Talk about DIY Á¢€” when club promoter and all-around Paris-Hilton-famous-for-merely-being-famous trailblazer Steven Strange didnÁ¢€â„¢t like that there werenÁ¢€â„¢t enough good songs to play on his club night, he grabbed some friends, some synths and made his own.
Under the name Visage, Strange, alongside a few former Magazine members and a couple of future Ultravox members including Midge Ure, created the template for the New Romantic movement of the early Á¢€Ëœ80s Á¢€” moody chords, high-hat heavy automated percussion and lyrics about fashion, clubbing and nightlife. They scored a club hit with their first few singles, Á¢€Å“TarÁ¢€, a remake of Á¢€Å“In The Year 2525Á¢€ and of course, Á¢€Å“Fade to GreyÁ¢€, which ended up going to the Top Ten of the pop charts in the U.K.
Then came follow up time.
Luckily, VisageÁ¢€â„¢s debut album was pretty strong from front to back, so culling a few more singles wasnÁ¢€â„¢t a problem. In fact, Á¢€Å“Mind of a ToyÁ¢€ is one of the better songs on the album, an ode from the point of view of a discarded toy, campy to the extreme, especially when Steven spits out Á¢€Å“spiteful girl, hateful boyÁ¢€ during the chorus. I still laugh every time, 25 years later. A nouveaux classique, to turn a phrase.
When it came time for album #2, dubbed Á¢€Å“The AnvilÁ¢€ after the notorious NYC leather bar, things started to fall apart. There are still some great tunes, but the album as a whole was nowhere as strong as their first. Standouts were the title track, Á¢€Å“We MoveÁ¢€ and the first single, Á¢€Å“The Damned DonÁ¢€â„¢t CryÁ¢€, which instead of merely emulating Á¢€Å“Fade to GreyÁ¢€â„¢sÁ¢€ sound and success, built upon it. ThereÁ¢€â„¢s a little less humor, a little more struggle for depth, unfortunately, the boys just werenÁ¢€â„¢t good enough to pull it off completely. Reviews were scathingÁ¢€¦I canÁ¢€â„¢t find it anywhere online, but I remember Rolling Stone eviscerating Á¢€Å“The AnvilÁ¢€, awarding it a measly one star and proclaiming it Á¢€Å“fashion over music.Á¢€ ThatÁ¢€â„¢s when I knew I had to own it.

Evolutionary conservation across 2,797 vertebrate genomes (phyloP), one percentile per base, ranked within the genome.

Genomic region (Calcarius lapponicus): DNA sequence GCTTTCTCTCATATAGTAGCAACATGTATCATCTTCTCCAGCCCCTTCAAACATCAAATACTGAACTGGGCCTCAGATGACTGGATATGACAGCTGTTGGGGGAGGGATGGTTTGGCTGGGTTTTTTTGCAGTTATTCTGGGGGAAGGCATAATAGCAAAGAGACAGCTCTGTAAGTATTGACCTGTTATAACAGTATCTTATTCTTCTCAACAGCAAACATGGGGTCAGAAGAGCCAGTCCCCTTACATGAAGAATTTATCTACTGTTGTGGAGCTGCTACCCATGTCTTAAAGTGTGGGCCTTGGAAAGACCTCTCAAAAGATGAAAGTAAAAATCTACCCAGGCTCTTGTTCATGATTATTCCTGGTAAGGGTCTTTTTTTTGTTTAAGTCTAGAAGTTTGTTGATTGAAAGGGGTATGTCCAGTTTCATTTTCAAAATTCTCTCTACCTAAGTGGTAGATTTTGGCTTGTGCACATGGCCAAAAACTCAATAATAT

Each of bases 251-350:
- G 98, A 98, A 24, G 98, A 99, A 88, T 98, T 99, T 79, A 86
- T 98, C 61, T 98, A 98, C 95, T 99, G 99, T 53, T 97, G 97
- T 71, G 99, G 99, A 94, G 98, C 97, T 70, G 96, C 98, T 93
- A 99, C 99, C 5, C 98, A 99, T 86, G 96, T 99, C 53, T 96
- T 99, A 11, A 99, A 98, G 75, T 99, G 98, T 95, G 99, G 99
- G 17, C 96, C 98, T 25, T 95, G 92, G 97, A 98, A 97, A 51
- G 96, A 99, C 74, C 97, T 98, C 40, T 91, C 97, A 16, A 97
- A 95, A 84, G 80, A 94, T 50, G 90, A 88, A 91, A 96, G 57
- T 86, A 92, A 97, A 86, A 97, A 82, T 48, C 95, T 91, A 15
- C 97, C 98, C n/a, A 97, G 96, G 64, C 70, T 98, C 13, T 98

After Á¢€Å“The AnvilÁ¢€, Ure and most of the musical braintrust left, leaving Strange to wobble on with new backing for one final album until giving up. Strange later went on to a smack habit, culminating in an arrest in London for attempting to shoplift a Teletubbie. HeÁ¢€â„¢s apparently clean now and fronting a new version of Visage that was on tap to remix Kelly OsbourneÁ¢€â„¢s last single Á¢€Å“One WordÁ¢€, a song that more than liberally borrows from Á¢€Å“Fade to GreyÁ¢€. That remix has yet to surface.
Listening to both albums today, I find they both hold up a lot better than works by VisageÁ¢€â„¢s contemporaries, including Spandau Ballet and Gary Numan. Visage sort of became the bridge between Morodor-era Donna Summer and more commercial new wave that came after VisageÁ¢€â„¢s time in the spotlight, sort of an Áƒ¼ber-disco.
Á¢€Å“The AnvilÁ¢€ is currently out of print, having its most recent reissue in 1997 by One Way Records, but you can still get Visage’s first album fairly cheaply on Amazon as a import.
Neither single charted in the U.S.